Thursday, November 20, 2014

Bring up Google Now with bluetooth button (Jabra Motion + LG G2)

To make Google Now the default action when long pressing the Jabra bluetooth button when paired with an LG G2, follow these steps:

1) Disable Voice Record by going to Settings -> General -> Apps -> All -> Voice Recorder.  Then click Disable:

2) Download the Bluetooth Launch app from Google Play.

3) Start Bluetooth Launch.  Expand Google Search, then select 

4) Long click the button on the bottom of the mic and Google Now will be the default action for all voice commands.   

Notes: Google Now is a MUCH better system for voice commands it actually works a majority of the time.   The stock actions were terrible.   

Friday, November 7, 2014

IPMI Monitoring of Dell Server Hardware with Nagios and iDRAC.

If you are looking for a dead simple way to monitor ALL hardware on Dell servers look no further than IPMI on the iDRAC cards.

The basic steps to get Nagios polling the iDRAC card for hardware sensors:
  • Boot the server with a keyboard and monitor attached.
  • Enter setup by pressing F2 in the BIOS POST.
  • Select the iDrac configuration.
  • Configure basic networking to get the iDRAC card online.

Once the iDrac card is online, go to the web interface by entering the URL:

Under the network settings configure the IPMI settings:

In the User Configuration create a new user with IPMI User privileges:

Nagios setup:

In this example the Nagios server is running Ubuntu server 14.04.x LTS.   I will assume Nagios core and plugins are already installed.

You can try the stock check_ipmi_sensors script, but I could not get it to work.  It always failed with the following error:

jemurray@nagios:~$ /usr/lib/nagios/plugins/check_ipmi_sensor -H -U lom -P lom-password -L user
ipmi_ctx_open_outofband: session timeout
-> Execution of ipmimonitoring failed with return code 1.
-> ipmimonitoring was executed with the following parameters:
   /usr/sbin/ipmi-sensors -h -u lom -p lom-password -l user --quiet-cache --sdr-cache-recreate --interpret-oem-data --output-sensor-state --ignore-not-available-sensors

When I downloaded the lastest plugin from: - everything worked just fine:

jemurray@selleck:~/check_ipmi_sensor_v3-96ed86b$ ./check_ipmi_sensor -H -U lom -P lom-password -L user -x 55 -x 84 -x 86 -x 87
IPMI Status: OK | 'Fan1 RPM'=2400.00 'Fan2 RPM'=2400.00 'Fan3 RPM'=2280.00 'Fan4 RPM'=2280.00 'Fan5 RPM'=2160.00 'Fan6 RPM'=2160.00 'Inlet Temp'=22.00 'Exhaust Temp'=31.00 'Temp'=35.00 'Temp'=39.00 'Current 1'=0.60 'Current 2'=0.20 'Voltage 1'=208.00 'Voltage 2'=208.00 'Pwr Consumption'=112.00 

Copy the newly downloaded plugin to /usr/local/bin.

Create the following Nagios plugin command.   They key thing to note here is the _HOSTIPMI_IP macro that is defined in the command and then in the host definition:

# Example Syntax: ./check_ipmi_sensor -H -U lom -P lom-nagios-password -L user -x 32 -x 52 -x 82
define command{
        command_name    check_ipmi_sensor
        command_line    /usr/local/bin/check_ipmi_sensor -H $_HOSTIPMI_IP$ -U $ARG1$ -P $ARG2$ -L user $ARG3$

Create the following Nagios host and service definitions:

define host {
    hostgroups                         server
    notifications_enabled              1
    event_handler_enabled              1
    flap_detection_enabled             1
    failure_prediction_enabled         1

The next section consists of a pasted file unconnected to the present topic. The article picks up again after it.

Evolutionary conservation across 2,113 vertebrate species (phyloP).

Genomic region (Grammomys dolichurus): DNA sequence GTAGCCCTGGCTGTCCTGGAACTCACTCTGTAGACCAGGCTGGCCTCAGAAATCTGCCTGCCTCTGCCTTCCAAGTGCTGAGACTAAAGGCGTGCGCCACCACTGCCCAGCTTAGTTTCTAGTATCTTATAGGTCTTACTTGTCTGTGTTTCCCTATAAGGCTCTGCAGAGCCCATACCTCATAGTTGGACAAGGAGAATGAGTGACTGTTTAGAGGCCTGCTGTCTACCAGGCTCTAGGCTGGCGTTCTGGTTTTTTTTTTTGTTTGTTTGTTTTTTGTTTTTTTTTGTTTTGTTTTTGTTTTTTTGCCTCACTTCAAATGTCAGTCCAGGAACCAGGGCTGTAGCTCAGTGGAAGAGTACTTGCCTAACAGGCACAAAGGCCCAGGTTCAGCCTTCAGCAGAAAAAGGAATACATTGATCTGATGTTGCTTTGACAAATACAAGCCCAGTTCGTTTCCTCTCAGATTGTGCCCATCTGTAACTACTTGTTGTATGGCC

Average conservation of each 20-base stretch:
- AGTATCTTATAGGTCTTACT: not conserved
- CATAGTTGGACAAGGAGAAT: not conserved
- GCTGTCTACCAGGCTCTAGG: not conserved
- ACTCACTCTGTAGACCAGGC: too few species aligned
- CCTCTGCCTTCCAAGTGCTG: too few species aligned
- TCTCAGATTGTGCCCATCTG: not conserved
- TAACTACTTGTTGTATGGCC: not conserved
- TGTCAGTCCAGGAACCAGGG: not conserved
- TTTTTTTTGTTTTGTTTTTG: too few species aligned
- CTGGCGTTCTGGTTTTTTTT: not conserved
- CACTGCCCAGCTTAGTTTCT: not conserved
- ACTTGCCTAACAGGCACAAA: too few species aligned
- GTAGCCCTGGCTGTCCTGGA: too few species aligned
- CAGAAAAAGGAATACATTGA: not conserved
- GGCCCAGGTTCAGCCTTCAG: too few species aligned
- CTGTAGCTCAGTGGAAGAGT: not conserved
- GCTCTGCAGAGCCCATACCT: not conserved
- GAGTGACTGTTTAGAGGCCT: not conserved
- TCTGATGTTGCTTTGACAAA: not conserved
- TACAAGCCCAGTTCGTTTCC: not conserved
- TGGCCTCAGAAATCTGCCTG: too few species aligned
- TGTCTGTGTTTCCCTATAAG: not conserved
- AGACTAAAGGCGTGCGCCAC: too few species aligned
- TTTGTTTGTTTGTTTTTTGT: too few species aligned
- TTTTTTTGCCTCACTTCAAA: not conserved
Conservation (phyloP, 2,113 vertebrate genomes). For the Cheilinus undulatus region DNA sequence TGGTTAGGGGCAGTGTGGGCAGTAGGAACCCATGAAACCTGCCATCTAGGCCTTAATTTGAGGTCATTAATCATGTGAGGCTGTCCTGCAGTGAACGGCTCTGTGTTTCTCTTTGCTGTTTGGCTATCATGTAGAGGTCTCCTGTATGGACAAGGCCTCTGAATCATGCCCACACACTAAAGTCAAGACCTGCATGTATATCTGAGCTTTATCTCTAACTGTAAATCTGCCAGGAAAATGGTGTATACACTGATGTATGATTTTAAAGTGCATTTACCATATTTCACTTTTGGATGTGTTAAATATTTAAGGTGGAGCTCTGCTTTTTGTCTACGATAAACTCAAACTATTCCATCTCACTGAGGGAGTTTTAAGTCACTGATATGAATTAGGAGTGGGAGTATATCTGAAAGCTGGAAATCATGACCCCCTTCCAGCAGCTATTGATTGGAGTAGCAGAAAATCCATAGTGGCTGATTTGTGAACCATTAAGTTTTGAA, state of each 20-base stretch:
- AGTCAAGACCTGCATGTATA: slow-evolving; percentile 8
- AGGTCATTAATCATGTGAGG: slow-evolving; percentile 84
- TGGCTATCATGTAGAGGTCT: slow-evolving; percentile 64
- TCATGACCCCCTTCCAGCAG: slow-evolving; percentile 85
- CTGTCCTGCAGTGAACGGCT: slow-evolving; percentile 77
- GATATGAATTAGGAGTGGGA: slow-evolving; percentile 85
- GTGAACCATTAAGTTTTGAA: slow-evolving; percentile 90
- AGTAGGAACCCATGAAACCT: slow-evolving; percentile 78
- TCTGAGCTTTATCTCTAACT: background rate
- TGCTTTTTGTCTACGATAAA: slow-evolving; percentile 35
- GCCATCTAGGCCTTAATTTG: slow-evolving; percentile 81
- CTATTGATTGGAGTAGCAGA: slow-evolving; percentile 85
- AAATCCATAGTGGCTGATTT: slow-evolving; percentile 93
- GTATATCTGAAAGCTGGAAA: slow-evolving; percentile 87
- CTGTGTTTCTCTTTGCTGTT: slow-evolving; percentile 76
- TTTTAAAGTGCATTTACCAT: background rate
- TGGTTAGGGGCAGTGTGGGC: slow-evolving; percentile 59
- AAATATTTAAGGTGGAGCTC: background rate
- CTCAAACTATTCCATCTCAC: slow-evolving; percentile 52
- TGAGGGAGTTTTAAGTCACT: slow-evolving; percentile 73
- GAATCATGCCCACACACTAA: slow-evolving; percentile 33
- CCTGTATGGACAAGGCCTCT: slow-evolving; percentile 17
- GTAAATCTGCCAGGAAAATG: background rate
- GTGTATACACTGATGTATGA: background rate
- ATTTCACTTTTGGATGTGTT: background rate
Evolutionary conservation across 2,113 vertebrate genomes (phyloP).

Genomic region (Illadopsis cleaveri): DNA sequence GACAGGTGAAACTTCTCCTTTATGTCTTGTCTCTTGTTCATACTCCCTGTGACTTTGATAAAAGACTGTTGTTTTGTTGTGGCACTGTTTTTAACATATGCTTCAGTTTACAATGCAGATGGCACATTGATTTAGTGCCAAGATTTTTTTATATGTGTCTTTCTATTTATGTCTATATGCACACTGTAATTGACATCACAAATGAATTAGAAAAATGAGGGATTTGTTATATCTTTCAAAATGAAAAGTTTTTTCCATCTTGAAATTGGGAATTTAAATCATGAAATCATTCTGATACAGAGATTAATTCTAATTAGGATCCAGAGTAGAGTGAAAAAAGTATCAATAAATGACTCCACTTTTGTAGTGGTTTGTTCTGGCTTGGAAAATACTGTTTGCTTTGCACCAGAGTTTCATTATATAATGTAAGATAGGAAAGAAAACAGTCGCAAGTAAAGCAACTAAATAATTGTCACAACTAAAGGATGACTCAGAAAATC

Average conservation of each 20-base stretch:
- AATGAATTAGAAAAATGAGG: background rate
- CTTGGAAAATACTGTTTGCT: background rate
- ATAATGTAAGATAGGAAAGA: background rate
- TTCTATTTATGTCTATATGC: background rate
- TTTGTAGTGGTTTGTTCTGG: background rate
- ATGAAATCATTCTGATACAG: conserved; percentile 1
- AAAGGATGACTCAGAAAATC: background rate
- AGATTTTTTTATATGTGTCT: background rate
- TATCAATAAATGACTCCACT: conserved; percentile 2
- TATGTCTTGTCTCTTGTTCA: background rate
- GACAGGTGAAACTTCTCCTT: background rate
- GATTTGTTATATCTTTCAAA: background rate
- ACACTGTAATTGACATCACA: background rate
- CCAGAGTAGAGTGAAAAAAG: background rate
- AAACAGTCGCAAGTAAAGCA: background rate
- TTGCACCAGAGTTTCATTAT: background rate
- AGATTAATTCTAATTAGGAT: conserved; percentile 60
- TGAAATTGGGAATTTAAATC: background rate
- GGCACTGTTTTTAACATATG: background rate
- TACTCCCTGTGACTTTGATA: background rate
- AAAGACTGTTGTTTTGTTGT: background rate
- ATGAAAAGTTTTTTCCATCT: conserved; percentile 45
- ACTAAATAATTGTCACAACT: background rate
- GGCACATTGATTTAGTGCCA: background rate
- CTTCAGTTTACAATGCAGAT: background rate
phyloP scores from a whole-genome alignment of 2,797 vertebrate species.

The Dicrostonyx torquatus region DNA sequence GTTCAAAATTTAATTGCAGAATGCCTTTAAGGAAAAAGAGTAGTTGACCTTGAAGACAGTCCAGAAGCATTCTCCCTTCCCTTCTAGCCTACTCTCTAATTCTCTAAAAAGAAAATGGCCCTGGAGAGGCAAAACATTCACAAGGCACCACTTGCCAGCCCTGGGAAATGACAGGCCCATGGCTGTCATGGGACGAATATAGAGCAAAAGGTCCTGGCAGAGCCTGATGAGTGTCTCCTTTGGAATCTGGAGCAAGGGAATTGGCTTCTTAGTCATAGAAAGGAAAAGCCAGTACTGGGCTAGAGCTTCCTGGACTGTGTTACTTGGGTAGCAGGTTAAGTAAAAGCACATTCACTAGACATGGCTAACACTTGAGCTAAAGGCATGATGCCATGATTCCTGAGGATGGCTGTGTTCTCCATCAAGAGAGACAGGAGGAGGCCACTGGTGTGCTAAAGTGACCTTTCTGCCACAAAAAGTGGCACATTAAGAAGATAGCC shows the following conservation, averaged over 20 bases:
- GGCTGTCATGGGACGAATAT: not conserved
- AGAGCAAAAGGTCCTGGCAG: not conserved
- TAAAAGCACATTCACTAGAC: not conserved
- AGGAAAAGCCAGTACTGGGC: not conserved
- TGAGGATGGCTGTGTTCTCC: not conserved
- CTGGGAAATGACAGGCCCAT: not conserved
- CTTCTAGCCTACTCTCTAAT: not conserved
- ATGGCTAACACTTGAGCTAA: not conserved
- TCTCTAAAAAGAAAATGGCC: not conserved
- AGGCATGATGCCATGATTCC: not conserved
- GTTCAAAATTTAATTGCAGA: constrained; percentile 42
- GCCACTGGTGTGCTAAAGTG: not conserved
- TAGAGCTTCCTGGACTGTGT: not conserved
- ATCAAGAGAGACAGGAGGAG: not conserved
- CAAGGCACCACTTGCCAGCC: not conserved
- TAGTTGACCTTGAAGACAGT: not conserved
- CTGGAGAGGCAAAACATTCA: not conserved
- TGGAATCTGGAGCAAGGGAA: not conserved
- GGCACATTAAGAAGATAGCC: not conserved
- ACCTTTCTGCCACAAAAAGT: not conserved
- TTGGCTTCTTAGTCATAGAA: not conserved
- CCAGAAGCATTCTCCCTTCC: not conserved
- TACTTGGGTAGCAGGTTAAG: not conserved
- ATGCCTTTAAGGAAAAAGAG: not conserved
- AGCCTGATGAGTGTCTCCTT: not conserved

process_perf_data                  1
    retain_status_information          1
    retain_nonstatus_information       1
    check_command                      check-host-alive
    max_check_attempts                 10
    notification_interval              0
    notification_period                24x7
    notification_options               d,u,r
    contact_groups                     systems
    icon_image                         base/linux40.png
    statusmap_image                    base/linux40.png
    icon_image_alt                     Server
define service {
    check_command                   check_ipmi_sensor!lom!my-lom-password!-x 55 -x 84 -x 86 -x 87
    notification_interval           0
    active_checks_enabled           1
    passive_checks_enabled          1
    parallelize_check               1
    obsess_over_service             1
    check_freshness                 0
    notifications_enabled           1
    event_handler_enabled           1
    flap_detection_enabled          1
    failure_prediction_enabled      1
    process_perf_data               1
    retain_status_information       1
    retain_nonstatus_information    1
    is_volatile                     0
    check_period                    24x7
    normal_check_interval           5
    retry_check_interval            1
    max_check_attempts              4
    notification_period             24x7
    notification_options            w,u,c,r
    contact_groups                  systems

Tuesday, November 4, 2014

Yum failure (again).

Once again, Redhat/CentOS has problems with yum corruption:

[root@unixhosts /home/jemurray]# yum update
rpmdb: Thread/process 24996/140588668987136 failed: Thread died in Berkeley DB library
error: db3 error(-30974) from dbenv->failchk: DB_RUNRECOVERY: Fatal error, run database recovery
error: cannot open Packages index using db3 -  (-30974)
error: cannot open Packages database in /var/lib/rpm
Error: rpmdb open failed

I have been running Debian and Redhat servers for a very long time.   I have also used auto security updates for a long time.

Debian has never failed me.   Redhat fails more times than I want to count.    For services as critical as automatic updates this can't fail.

There are times I must use Redhat servers for a handful of enterprise applications.   So, here is the fix:

rm -f /var/lib/rpm/__db*
rpm --rebuilddb
yum clean all
yum update